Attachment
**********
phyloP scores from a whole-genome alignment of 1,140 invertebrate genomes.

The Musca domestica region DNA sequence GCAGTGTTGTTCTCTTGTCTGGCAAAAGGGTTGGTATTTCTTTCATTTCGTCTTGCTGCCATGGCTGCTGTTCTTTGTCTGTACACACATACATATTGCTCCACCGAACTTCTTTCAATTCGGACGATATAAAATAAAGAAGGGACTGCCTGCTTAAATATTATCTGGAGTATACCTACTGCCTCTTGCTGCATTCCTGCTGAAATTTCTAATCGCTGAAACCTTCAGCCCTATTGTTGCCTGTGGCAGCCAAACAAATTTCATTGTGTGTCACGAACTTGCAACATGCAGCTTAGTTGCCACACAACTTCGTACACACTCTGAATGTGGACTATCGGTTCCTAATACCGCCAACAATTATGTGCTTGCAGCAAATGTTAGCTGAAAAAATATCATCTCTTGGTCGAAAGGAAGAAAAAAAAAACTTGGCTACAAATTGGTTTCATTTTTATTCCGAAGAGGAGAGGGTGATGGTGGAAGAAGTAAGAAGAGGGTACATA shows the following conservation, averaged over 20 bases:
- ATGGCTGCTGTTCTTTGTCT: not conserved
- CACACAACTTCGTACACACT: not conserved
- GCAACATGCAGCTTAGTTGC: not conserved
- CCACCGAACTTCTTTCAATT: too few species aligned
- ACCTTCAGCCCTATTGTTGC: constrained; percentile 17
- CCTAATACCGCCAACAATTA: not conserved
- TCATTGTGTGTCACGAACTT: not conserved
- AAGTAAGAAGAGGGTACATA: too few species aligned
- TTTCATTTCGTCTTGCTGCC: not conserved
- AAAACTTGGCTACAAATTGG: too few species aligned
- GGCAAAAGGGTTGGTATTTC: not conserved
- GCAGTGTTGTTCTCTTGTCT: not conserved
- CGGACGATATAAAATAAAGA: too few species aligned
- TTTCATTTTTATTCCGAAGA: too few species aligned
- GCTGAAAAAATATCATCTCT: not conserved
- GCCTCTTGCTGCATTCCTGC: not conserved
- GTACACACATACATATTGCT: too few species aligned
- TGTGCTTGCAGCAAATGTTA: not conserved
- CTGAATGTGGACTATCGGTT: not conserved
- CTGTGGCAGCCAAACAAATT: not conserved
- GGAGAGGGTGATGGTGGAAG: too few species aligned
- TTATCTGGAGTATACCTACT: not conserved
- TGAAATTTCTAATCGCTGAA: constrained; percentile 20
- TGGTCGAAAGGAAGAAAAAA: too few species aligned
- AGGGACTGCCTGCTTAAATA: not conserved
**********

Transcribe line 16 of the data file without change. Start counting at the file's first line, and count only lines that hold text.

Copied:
- TTTCATTTTTATTCCGAAGA: too few species aligned